Interview by Dolores Radding
It’s that time of year when a lot of people are launching resolutions to get fit and lose some weight. But if you’re focused on losing a certain number of pounds in the New Year, Todd Weitzenberg, MD, says you may be headed for disappointment. Dr. Weitzenberg, of Kaiser Permanente Northern California, is a life-long athlete. He is chief of Sports Medicine at Kaiser Permanente Santa Rosa. He’s also the featured guest for this month’s Kaiser Permanente Health Talks Online webinar on exercise and weight loss, slated for Wednesday, Jan. 9, at 12:30 p.m. The event is free and open to the public, with registration (see below).
What’s your advice to people looking to get fitter in the New Year?
I try to discourage people from focusing too much on weight, because that’s a recipe for failure. Let’s say you want to lose 40 pounds. The New Year comes around and you’re very motivated. Regardless of what kind of diet you go on, or what type of exercise you do, you’re likely to lose a little bit of weight quickly, which is mostly just water weight.
But over time your body does a composition shift, where you begin to lose fat and gain muscle. And muscle weighs more than fat. So even though your body is doing what it should do, you hit a weight-loss plateau, and you get discouraged, and maybe quit.
What’s a healthier focus?
You need to focus on long-term lifestyle changes, instead of any kind of a quick fix. You need to say, ‘I’m in this for life.’ Losing 40 pounds and keeping it off is hard, and it will probably take you a year or longer to do it in a healthy way.
You should exercise at least 30 minutes most days—a minimum of 5 days a week. Add to that a good diet, not the South Beach, or the Atkins, or whatever new-fangled diet is popular now. Instead, make healthy low-fat food choices and manage the size of your portions. Try to get at least five servings of fruits and vegetables in each day.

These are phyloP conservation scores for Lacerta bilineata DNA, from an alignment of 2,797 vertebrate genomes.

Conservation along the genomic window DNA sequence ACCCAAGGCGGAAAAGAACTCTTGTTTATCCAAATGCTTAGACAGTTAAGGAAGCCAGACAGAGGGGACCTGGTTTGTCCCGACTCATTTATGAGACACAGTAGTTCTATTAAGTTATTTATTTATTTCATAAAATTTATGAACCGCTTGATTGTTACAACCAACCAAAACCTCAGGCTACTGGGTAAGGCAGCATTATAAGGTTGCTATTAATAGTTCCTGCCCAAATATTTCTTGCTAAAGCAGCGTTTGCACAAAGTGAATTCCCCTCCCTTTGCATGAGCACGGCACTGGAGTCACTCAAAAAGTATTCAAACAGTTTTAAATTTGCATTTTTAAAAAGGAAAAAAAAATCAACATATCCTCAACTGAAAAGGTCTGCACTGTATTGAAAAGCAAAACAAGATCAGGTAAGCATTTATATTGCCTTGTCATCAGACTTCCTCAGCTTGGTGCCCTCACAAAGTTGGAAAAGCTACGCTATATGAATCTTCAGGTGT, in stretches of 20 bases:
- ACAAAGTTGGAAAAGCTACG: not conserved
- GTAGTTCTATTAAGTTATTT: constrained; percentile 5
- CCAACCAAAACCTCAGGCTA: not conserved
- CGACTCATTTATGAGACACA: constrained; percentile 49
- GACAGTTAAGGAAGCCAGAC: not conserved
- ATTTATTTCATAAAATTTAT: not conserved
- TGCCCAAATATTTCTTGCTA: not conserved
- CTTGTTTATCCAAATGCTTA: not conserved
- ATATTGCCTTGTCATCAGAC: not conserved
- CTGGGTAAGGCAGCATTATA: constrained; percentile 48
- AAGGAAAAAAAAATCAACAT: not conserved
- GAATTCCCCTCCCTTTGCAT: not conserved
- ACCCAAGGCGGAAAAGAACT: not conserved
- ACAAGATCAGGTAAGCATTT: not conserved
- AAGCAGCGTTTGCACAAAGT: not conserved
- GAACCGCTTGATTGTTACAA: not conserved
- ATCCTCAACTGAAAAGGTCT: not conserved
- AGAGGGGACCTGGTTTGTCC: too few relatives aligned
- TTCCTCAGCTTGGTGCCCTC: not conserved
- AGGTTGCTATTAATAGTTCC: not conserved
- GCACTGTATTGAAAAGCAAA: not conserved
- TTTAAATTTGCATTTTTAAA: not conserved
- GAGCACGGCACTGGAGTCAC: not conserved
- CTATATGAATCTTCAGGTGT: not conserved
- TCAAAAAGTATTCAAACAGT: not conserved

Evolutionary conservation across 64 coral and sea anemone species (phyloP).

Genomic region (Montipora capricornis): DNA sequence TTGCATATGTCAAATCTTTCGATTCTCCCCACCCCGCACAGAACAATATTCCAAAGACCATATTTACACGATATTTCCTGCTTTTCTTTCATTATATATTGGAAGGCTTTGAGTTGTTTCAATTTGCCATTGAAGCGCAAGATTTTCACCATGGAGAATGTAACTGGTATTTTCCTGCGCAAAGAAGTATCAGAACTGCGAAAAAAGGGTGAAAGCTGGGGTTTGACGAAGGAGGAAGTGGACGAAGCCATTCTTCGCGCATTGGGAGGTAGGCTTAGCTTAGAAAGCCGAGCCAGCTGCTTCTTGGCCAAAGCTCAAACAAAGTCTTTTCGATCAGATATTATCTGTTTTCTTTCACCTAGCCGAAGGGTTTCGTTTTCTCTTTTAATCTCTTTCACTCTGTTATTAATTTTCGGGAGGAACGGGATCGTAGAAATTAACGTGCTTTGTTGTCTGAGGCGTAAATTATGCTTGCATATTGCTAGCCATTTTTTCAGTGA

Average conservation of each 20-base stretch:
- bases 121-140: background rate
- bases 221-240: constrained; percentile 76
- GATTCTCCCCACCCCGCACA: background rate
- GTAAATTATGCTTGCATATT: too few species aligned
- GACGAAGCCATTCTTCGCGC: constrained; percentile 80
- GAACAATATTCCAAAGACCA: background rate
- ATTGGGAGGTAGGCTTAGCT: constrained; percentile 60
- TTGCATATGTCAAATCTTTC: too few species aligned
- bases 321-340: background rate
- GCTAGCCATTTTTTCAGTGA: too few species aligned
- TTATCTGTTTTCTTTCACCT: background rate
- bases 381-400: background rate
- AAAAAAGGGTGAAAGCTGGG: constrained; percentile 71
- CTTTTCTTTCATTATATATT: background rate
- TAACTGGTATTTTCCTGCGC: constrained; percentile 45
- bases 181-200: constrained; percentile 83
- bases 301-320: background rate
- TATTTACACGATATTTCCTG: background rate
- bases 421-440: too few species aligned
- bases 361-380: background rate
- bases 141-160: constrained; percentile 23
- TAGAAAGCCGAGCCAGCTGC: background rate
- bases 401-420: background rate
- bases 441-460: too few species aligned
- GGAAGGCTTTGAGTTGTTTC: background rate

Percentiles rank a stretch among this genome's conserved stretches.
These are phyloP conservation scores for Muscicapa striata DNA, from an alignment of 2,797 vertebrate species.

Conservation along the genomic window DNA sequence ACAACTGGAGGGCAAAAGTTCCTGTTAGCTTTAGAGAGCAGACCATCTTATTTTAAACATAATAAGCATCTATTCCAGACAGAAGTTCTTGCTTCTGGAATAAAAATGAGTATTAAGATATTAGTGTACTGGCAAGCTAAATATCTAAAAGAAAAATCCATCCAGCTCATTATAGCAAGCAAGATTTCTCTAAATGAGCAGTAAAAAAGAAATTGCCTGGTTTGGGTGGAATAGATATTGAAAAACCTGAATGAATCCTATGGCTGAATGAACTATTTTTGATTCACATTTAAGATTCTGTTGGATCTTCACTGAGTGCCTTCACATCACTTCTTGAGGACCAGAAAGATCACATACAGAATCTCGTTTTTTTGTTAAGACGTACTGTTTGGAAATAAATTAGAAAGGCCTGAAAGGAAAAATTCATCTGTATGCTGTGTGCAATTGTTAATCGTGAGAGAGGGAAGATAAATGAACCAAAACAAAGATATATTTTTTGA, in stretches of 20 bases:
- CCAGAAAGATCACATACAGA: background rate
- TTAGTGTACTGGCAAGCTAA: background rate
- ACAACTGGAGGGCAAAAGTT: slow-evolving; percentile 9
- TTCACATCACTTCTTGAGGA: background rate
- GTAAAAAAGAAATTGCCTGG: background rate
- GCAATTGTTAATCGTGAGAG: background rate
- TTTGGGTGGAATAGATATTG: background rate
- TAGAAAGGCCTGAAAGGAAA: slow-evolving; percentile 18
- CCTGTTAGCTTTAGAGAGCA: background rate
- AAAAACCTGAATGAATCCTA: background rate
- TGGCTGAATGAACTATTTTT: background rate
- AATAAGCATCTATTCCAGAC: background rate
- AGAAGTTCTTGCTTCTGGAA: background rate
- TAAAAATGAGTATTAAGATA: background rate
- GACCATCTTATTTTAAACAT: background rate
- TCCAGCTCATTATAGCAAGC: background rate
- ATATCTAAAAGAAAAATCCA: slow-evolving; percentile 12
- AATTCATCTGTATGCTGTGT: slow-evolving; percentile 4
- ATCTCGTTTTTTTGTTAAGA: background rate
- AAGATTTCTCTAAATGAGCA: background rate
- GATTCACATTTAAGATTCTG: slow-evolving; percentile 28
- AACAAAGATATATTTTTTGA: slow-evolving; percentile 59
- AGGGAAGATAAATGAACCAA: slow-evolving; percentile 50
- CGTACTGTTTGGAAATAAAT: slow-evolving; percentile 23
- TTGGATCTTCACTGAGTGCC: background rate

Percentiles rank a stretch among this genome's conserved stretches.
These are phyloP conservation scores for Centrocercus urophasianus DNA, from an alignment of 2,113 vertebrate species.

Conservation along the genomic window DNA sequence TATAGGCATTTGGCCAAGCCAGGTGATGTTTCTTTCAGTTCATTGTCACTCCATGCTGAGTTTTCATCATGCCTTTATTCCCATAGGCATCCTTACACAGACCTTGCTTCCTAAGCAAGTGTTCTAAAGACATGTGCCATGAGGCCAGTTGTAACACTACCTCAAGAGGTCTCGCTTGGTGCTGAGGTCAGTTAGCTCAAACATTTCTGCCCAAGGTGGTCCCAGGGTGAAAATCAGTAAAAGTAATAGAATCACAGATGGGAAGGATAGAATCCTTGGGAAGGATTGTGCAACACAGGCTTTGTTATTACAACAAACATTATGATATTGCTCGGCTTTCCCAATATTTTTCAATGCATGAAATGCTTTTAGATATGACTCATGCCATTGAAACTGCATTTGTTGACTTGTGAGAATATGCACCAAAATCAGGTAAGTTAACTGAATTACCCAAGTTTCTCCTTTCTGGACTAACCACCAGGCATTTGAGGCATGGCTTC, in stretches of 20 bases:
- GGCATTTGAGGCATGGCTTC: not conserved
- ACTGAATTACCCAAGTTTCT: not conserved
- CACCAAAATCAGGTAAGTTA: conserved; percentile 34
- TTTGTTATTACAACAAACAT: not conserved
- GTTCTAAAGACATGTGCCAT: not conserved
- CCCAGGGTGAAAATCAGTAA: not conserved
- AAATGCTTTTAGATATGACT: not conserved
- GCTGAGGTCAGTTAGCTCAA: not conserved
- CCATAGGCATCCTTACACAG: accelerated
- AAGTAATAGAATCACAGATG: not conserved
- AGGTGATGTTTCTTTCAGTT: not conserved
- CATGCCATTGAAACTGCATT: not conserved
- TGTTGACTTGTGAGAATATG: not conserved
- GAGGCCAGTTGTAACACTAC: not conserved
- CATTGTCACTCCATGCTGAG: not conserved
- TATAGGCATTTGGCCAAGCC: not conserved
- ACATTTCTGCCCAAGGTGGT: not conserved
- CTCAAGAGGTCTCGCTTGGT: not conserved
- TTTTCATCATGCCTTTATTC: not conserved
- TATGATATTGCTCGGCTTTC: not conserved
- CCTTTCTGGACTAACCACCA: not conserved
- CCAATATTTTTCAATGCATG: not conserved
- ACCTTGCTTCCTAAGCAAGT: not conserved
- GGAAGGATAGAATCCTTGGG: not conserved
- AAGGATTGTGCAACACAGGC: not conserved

If you’re overweight and you start eating right, and exercising 30 minutes a day, over time you’ll lose the weight. You’ll also have a lower risk of chronic diseases such as diabetes, high blood pressure, and heart disease. You’ll feel better, you’ll be less likely to be depressed, you’ll stay smarter because exercise improves your cognitive function, and you’ll live longer.
How can busy people fit in regular exercise?
The key is to try to integrate exercise into your daily routine. You may not have the two hours it takes to go to the gym, but if you walk 15 minutes in the morning, go for a half-hour walk at lunch, and another 15-minute walk after dinner, you’ve done 60 minutes of exercise. Or try putting in 10, 10, and 10. The point is, instead of sitting, surfing the Internet, or Facebooking—get out and go for a walk. Take the stairs instead of the elevator or, my favorite, park in the very furthest parking space wherever you go.
Do you have advice for staying motivated throughout the year?
Set goals, and as I said earlier, I don’t think weight loss should be the goal. I prefer what I call an event horizon, or something you are looking forward to. For example: Being able to walk around your block 10 times, doing the AIDS Walk, hiking to the top of half dome in Yosemite, or completing a 10k run with friends. Commit to something in the future, but don’t wait to get started. Go home tonight and take a walk after dinner.
Think of your body like a bank account or a 401(k). Every effort you put in now is going to pay off in a longer, happier, and healthier life.
Sign up for Dr. Weitzenberg’s upcoming Health Talks Online webinar. It’s open to the public at no charge.